By the time I was twelve, I had visited Florida, Maine, California, and a total of 30 states in between.

Lunchtime meant we found a roadside park with a picnic table and pulled over. Vienna sausage sandwiches with mustard were the typical meal.

At some point during our years of travels, we graduated to eating in restaurants, upon which Dad instituted the dollar rule: Each child had a budget of $1 per day for food. We could order anything we wanted from the menu up to a buck for the day. If we didn’t spend it all, he gave us the difference as spending money. (I averaged pocketing about a quarter every day!)

In a way, this trip has been reminiscent of those vacations from decades ago. Mom (Elsie), wife (Pat) and Yours Truly, Your Publisher, Rod-Boy, piled into a vehicle and headed south. (The rest of the family was on their own: I think there was a total of three mini-vans and eight airplane flights.) Just like trips of decades gone by, we played the “A-B-C” game and “I Spy”… although this time we each had to repeat ourselves three or four times on each clue, because none of us can hear very well anymore.

Our destination this time was Club Med near Port St. Lucie, Florida. (This incidentally, is NOT a good place to spend a week during the final month of a $1,700 weight loss competition.)

I am confident that this vacation will provide a lots of good material for future columns. You’ll be hearing about it for months!

But, for now, I’m just going to leave you with a few observations from the 10-hour drive down I-95:

-- Ike was a visionary. He gave us the interstate highway system. Turns out, it was a good idea. As Presidents go, Eisenhower may well have left us with the most lasting legacy of any recent Commander-in-Chief.

-- Bikers don’t look like they used to. Now they look like me: old, overweight, and out-of-shape. And they dress funny on purpose. (There were a lot of bikers heading down I-95 toward Daytona.)

-- When you enter Florida and visit the Welcome Center, nowadays they give you a choice of orange juice OR grapefruit juice!

-- Did you know they now make “Just Married” car magnets, so Honeymooners no longer have to drive with white shoe-polish or soap on their cars?

-- Say what you will about our state’s own South of the Border. It still has the most entertaining signs on I-95. Other have tried to duplicate the impact… but no one else has succeeded.

That’s all for this week. I’m going to lay in the sun.

MIA: Fourteen Fat Guys

Missing in Action: Fourteen Fat Guys!

As regular readers of this column know, I have been engaged in a fierce weight-loss battle with sixteen friends for the last twelve weeks. Starting back in August – the 14th to be exact – the seventeen of us have been competing to determine who could lose the most weight in three months. To make it interesting, we each chipped 100 American smackers into a pot (or in my case, an IOU for $100, since I was a little short that day) with the winner(s) taking it all at the end of the contest. That’s $1,700 worth of weight-loss incentive, plus the promise that I would provide regular public pressure in this column.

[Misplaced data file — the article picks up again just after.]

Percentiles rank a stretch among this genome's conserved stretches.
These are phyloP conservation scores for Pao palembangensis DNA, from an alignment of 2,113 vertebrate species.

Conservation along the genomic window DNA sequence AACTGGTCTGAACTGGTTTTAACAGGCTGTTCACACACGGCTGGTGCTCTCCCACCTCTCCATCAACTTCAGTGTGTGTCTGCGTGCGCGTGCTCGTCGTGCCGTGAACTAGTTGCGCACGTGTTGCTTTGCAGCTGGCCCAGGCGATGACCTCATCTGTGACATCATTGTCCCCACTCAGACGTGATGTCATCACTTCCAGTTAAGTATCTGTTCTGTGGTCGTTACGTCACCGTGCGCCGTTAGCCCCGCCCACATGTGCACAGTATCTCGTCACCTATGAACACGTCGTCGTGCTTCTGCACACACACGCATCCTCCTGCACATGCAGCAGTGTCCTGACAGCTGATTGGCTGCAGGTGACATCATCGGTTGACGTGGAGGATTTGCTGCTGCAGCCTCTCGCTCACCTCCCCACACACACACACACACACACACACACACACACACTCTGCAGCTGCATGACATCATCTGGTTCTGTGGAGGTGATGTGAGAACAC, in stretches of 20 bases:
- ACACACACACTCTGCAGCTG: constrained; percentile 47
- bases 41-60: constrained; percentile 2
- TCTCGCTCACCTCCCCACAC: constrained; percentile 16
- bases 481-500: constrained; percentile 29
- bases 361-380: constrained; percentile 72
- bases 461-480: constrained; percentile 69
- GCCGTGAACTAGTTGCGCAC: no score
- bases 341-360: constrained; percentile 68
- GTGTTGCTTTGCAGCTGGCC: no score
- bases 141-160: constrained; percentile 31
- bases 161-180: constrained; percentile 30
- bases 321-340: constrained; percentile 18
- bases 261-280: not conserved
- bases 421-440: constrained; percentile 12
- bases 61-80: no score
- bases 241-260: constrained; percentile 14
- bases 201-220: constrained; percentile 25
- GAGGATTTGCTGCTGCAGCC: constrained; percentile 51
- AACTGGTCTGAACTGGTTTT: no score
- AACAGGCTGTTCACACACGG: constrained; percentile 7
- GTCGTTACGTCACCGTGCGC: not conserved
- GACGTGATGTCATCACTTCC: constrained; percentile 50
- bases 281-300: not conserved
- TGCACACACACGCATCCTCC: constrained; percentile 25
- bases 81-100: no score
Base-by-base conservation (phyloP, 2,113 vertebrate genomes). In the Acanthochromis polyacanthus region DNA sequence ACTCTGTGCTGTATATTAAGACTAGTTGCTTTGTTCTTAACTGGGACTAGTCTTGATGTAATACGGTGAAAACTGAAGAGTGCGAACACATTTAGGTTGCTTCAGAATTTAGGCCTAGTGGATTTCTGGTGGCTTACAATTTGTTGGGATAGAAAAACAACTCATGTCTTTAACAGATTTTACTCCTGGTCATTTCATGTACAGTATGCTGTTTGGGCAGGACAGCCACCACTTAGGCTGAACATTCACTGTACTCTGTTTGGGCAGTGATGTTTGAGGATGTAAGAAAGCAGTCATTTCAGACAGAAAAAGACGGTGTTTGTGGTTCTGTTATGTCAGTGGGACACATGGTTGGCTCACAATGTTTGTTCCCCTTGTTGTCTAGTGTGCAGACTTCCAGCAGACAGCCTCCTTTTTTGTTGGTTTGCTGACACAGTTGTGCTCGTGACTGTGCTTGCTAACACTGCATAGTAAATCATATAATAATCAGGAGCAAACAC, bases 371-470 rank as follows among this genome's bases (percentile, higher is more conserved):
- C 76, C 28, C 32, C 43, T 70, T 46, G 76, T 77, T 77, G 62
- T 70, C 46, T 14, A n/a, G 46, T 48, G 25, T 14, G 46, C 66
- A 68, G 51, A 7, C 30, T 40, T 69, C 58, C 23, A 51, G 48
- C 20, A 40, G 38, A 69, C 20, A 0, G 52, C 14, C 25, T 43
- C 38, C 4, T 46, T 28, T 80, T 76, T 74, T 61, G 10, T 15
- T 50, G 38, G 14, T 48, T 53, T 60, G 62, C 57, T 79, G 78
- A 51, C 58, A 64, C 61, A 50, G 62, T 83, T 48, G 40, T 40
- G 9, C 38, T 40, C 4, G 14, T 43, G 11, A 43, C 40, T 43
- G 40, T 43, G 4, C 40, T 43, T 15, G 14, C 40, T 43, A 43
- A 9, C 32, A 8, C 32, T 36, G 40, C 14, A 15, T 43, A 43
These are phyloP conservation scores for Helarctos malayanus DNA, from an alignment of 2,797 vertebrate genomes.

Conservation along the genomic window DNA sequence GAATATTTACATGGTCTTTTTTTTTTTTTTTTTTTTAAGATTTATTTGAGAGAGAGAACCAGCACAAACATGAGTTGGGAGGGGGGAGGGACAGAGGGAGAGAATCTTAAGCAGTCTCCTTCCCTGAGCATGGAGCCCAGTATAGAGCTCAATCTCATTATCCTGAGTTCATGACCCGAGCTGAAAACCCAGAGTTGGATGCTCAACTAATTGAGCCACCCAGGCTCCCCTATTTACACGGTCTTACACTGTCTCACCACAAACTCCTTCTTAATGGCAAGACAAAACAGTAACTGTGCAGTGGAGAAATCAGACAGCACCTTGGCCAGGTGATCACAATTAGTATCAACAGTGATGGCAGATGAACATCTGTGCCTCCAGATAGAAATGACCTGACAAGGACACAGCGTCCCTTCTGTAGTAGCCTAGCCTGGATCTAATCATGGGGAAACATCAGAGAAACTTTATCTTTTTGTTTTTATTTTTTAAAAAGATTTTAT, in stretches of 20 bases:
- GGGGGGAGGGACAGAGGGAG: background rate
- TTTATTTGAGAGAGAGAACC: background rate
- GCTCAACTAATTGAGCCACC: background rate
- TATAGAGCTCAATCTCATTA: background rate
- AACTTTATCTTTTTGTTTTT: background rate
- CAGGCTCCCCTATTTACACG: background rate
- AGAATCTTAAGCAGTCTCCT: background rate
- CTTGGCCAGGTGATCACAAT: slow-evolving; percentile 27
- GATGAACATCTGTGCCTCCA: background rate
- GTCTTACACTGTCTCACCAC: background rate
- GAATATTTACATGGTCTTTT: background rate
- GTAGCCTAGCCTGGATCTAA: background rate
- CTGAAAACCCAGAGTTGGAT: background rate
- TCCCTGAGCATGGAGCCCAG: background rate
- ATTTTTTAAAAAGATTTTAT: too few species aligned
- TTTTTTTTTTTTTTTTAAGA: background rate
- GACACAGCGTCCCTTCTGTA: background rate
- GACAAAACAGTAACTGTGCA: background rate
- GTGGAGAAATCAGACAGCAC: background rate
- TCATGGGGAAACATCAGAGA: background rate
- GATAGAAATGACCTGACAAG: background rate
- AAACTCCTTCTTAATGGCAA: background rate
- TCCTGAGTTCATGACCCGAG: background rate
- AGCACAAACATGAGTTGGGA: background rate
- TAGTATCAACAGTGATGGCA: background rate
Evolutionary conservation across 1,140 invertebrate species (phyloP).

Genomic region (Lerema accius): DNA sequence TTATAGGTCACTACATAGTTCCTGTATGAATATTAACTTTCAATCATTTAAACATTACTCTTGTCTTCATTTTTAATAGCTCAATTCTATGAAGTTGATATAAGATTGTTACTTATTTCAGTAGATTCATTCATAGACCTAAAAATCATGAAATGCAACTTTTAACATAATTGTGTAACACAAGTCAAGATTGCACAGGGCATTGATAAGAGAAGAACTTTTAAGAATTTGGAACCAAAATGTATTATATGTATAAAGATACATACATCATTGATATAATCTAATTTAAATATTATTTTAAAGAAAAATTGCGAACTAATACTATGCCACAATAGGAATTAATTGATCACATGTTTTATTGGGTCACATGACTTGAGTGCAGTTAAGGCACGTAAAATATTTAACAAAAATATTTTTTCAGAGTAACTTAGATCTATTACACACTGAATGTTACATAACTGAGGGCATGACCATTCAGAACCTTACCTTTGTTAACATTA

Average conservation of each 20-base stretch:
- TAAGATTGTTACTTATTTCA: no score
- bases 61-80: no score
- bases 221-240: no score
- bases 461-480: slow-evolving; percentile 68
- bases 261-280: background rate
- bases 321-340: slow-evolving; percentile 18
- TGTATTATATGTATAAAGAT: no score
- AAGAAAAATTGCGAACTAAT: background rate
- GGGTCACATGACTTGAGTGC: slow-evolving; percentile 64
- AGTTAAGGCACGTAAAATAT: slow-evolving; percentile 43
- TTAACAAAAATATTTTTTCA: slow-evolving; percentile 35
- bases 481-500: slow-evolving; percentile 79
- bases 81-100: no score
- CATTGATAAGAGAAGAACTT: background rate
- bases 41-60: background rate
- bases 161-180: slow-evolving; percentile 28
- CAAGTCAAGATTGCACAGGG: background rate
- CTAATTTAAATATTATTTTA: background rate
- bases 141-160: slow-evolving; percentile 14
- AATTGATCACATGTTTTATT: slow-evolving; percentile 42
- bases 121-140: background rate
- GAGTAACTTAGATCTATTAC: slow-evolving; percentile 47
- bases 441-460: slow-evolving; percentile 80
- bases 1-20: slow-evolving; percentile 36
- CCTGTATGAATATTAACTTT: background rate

The whole lot of us started off strong. At the initial weigh-in we tipped the scales at an enormous 4,528 pounds. That’s more than two tons. During the first few days of dieting, we were all on a roll. (As a matter of fact, it was reported that, during that week in August, the rotation of the Earth varied ever so slightly, due to the shift in the gravitational pull.) Weight was dropping like footballs thrown by USC quarterbacks during the Vandy game.

Twelve of the thirteen weeks have now elapsed. The final weigh-in is this Tuesday, November 13th.

But a funny thing happened on the way to the finish-line. We lost 14 of our contestants.

Or, at least, we haven’t heard from them for a while.

At the beginning, there was trash-talk spewing on a daily, even hourly basis. Emails back and forth every day. Boasts. Bragging. Dares. Side-bets. Even some hyperbole thrown in.

But, then came the first weekend.

Weekends have a way of doing things to a dieter. We lost about a quarter of our contestants on the first weekend.

As the weeks dragged by, the trash-talking disappeared, and the emails rarely got returned.

I hate to say it, but I think we lost about fourteen of our fat guys. I think they’re even going to skip the final weigh-in.

So, one more time, I’m going to apply a little pressure by publishing the whole list – along with their starting weights. And if you happen to bump into one of these guys, ask them how the weight-loss contest is going. (You’ll know it’s them because they’ll probably be casting a shadow bigger than a water tower.)

Here they are. The contestants, as we enter our final week of dieting and humility – with their starting weight along with MY personal guess at their current weights: